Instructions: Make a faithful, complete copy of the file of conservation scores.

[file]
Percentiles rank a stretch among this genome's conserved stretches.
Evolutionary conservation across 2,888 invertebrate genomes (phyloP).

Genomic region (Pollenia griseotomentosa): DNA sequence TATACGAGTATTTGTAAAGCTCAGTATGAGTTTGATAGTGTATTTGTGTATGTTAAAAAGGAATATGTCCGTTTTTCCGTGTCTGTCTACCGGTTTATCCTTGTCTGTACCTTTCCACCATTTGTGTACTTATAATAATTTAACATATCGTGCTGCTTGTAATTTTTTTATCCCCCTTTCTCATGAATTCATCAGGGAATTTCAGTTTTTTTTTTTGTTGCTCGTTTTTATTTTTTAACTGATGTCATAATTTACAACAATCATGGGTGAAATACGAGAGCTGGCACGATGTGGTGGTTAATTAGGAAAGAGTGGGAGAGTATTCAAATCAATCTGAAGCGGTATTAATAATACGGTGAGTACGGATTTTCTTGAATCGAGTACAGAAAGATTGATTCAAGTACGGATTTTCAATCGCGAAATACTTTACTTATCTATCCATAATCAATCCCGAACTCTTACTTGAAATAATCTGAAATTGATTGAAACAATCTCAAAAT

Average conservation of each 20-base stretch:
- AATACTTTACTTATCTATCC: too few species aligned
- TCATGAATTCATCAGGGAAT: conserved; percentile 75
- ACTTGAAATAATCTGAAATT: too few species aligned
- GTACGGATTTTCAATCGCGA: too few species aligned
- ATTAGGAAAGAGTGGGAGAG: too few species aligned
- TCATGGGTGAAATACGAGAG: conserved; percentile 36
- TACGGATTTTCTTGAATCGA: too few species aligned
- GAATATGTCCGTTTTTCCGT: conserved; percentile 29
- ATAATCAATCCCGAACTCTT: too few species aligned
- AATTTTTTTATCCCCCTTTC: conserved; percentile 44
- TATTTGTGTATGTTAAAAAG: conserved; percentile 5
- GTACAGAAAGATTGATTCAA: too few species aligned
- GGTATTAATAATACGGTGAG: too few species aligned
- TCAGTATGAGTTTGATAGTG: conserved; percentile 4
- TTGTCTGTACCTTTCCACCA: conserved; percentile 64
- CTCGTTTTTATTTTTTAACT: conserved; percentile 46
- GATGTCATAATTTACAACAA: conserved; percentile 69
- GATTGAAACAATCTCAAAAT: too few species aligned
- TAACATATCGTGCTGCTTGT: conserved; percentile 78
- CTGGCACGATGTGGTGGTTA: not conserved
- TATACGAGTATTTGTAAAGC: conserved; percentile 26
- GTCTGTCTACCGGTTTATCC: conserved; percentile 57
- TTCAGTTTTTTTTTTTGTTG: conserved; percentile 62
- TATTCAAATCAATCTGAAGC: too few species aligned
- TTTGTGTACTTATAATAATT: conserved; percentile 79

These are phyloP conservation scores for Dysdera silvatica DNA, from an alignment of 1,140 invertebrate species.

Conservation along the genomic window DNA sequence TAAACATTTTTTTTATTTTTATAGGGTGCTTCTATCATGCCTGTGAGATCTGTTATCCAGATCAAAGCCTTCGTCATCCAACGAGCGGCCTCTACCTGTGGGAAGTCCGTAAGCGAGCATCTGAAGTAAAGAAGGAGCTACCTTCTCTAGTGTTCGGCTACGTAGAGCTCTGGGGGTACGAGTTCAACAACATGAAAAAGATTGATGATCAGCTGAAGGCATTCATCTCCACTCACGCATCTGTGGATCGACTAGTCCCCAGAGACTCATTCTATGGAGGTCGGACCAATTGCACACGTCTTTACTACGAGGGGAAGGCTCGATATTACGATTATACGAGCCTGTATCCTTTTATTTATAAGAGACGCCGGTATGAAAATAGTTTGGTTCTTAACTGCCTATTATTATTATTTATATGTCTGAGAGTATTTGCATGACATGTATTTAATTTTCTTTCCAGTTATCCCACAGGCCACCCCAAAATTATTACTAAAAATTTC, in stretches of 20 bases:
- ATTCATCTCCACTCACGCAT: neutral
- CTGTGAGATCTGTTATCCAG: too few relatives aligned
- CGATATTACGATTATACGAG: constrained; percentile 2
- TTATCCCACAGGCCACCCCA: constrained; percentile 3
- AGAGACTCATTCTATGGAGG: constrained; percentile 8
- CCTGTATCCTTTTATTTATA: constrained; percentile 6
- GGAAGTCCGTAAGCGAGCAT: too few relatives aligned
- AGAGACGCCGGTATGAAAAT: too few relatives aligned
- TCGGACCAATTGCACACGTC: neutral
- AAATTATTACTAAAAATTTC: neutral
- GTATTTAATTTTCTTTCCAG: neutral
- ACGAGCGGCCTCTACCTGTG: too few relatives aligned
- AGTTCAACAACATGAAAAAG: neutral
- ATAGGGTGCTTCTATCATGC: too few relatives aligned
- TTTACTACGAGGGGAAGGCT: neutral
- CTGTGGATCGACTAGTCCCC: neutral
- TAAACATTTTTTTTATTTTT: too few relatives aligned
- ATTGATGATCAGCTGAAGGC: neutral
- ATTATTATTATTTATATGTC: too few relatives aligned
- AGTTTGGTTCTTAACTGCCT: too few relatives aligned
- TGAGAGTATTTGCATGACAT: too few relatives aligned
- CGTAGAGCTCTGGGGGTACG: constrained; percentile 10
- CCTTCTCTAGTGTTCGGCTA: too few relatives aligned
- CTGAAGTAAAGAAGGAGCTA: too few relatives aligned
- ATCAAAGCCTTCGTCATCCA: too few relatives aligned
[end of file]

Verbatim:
Percentiles rank a stretch among this genome's conserved stretches.
Evolutionary conservation across 2,888 invertebrate genomes (phyloP).

Genomic region (Pollenia griseotomentosa): DNA sequence TATACGAGTATTTGTAAAGCTCAGTATGAGTTTGATAGTGTATTTGTGTATGTTAAAAAGGAATATGTCCGTTTTTCCGTGTCTGTCTACCGGTTTATCCTTGTCTGTACCTTTCCACCATTTGTGTACTTATAATAATTTAACATATCGTGCTGCTTGTAATTTTTTTATCCCCCTTTCTCATGAATTCATCAGGGAATTTCAGTTTTTTTTTTTGTTGCTCGTTTTTATTTTTTAACTGATGTCATAATTTACAACAATCATGGGTGAAATACGAGAGCTGGCACGATGTGGTGGTTAATTAGGAAAGAGTGGGAGAGTATTCAAATCAATCTGAAGCGGTATTAATAATACGGTGAGTACGGATTTTCTTGAATCGAGTACAGAAAGATTGATTCAAGTACGGATTTTCAATCGCGAAATACTTTACTTATCTATCCATAATCAATCCCGAACTCTTACTTGAAATAATCTGAAATTGATTGAAACAATCTCAAAAT

Average conservation of each 20-base stretch:
- AATACTTTACTTATCTATCC: too few species aligned
- TCATGAATTCATCAGGGAAT: conserved; percentile 75
- ACTTGAAATAATCTGAAATT: too few species aligned
- GTACGGATTTTCAATCGCGA: too few species aligned
- ATTAGGAAAGAGTGGGAGAG: too few species aligned
- TCATGGGTGAAATACGAGAG: conserved; percentile 36
- TACGGATTTTCTTGAATCGA: too few species aligned
- GAATATGTCCGTTTTTCCGT: conserved; percentile 29
- ATAATCAATCCCGAACTCTT: too few species aligned
- AATTTTTTTATCCCCCTTTC: conserved; percentile 44
- TATTTGTGTATGTTAAAAAG: conserved; percentile 5
- GTACAGAAAGATTGATTCAA: too few species aligned
- GGTATTAATAATACGGTGAG: too few species aligned
- TCAGTATGAGTTTGATAGTG: conserved; percentile 4
- TTGTCTGTACCTTTCCACCA: conserved; percentile 64
- CTCGTTTTTATTTTTTAACT: conserved; percentile 46
- GATGTCATAATTTACAACAA: conserved; percentile 69
- GATTGAAACAATCTCAAAAT: too few species aligned
- TAACATATCGTGCTGCTTGT: conserved; percentile 78
- CTGGCACGATGTGGTGGTTA: not conserved
- TATACGAGTATTTGTAAAGC: conserved; percentile 26
- GTCTGTCTACCGGTTTATCC: conserved; percentile 57
- TTCAGTTTTTTTTTTTGTTG: conserved; percentile 62
- TATTCAAATCAATCTGAAGC: too few species aligned
- TTTGTGTACTTATAATAATT: conserved; percentile 79

These are phyloP conservation scores for Dysdera silvatica DNA, from an alignment of 1,140 invertebrate species.

Conservation along the genomic window DNA sequence TAAACATTTTTTTTATTTTTATAGGGTGCTTCTATCATGCCTGTGAGATCTGTTATCCAGATCAAAGCCTTCGTCATCCAACGAGCGGCCTCTACCTGTGGGAAGTCCGTAAGCGAGCATCTGAAGTAAAGAAGGAGCTACCTTCTCTAGTGTTCGGCTACGTAGAGCTCTGGGGGTACGAGTTCAACAACATGAAAAAGATTGATGATCAGCTGAAGGCATTCATCTCCACTCACGCATCTGTGGATCGACTAGTCCCCAGAGACTCATTCTATGGAGGTCGGACCAATTGCACACGTCTTTACTACGAGGGGAAGGCTCGATATTACGATTATACGAGCCTGTATCCTTTTATTTATAAGAGACGCCGGTATGAAAATAGTTTGGTTCTTAACTGCCTATTATTATTATTTATATGTCTGAGAGTATTTGCATGACATGTATTTAATTTTCTTTCCAGTTATCCCACAGGCCACCCCAAAATTATTACTAAAAATTTC, in stretches of 20 bases:
- ATTCATCTCCACTCACGCAT: neutral
- CTGTGAGATCTGTTATCCAG: too few relatives aligned
- CGATATTACGATTATACGAG: constrained; percentile 2
- TTATCCCACAGGCCACCCCA: constrained; percentile 3
- AGAGACTCATTCTATGGAGG: constrained; percentile 8
- CCTGTATCCTTTTATTTATA: constrained; percentile 6
- GGAAGTCCGTAAGCGAGCAT: too few relatives aligned
- AGAGACGCCGGTATGAAAAT: too few relatives aligned
- TCGGACCAATTGCACACGTC: neutral
- AAATTATTACTAAAAATTTC: neutral
- GTATTTAATTTTCTTTCCAG: neutral
- ACGAGCGGCCTCTACCTGTG: too few relatives aligned
- AGTTCAACAACATGAAAAAG: neutral
- ATAGGGTGCTTCTATCATGC: too few relatives aligned
- TTTACTACGAGGGGAAGGCT: neutral
- CTGTGGATCGACTAGTCCCC: neutral
- TAAACATTTTTTTTATTTTT: too few relatives aligned
- ATTGATGATCAGCTGAAGGC: neutral
- ATTATTATTATTTATATGTC: too few relatives aligned
- AGTTTGGTTCTTAACTGCCT: too few relatives aligned
- TGAGAGTATTTGCATGACAT: too few relatives aligned
- CGTAGAGCTCTGGGGGTACG: constrained; percentile 10
- CCTTCTCTAGTGTTCGGCTA: too few relatives aligned
- CTGAAGTAAAGAAGGAGCTA: too few relatives aligned
- ATCAAAGCCTTCGTCATCCA: too few relatives aligned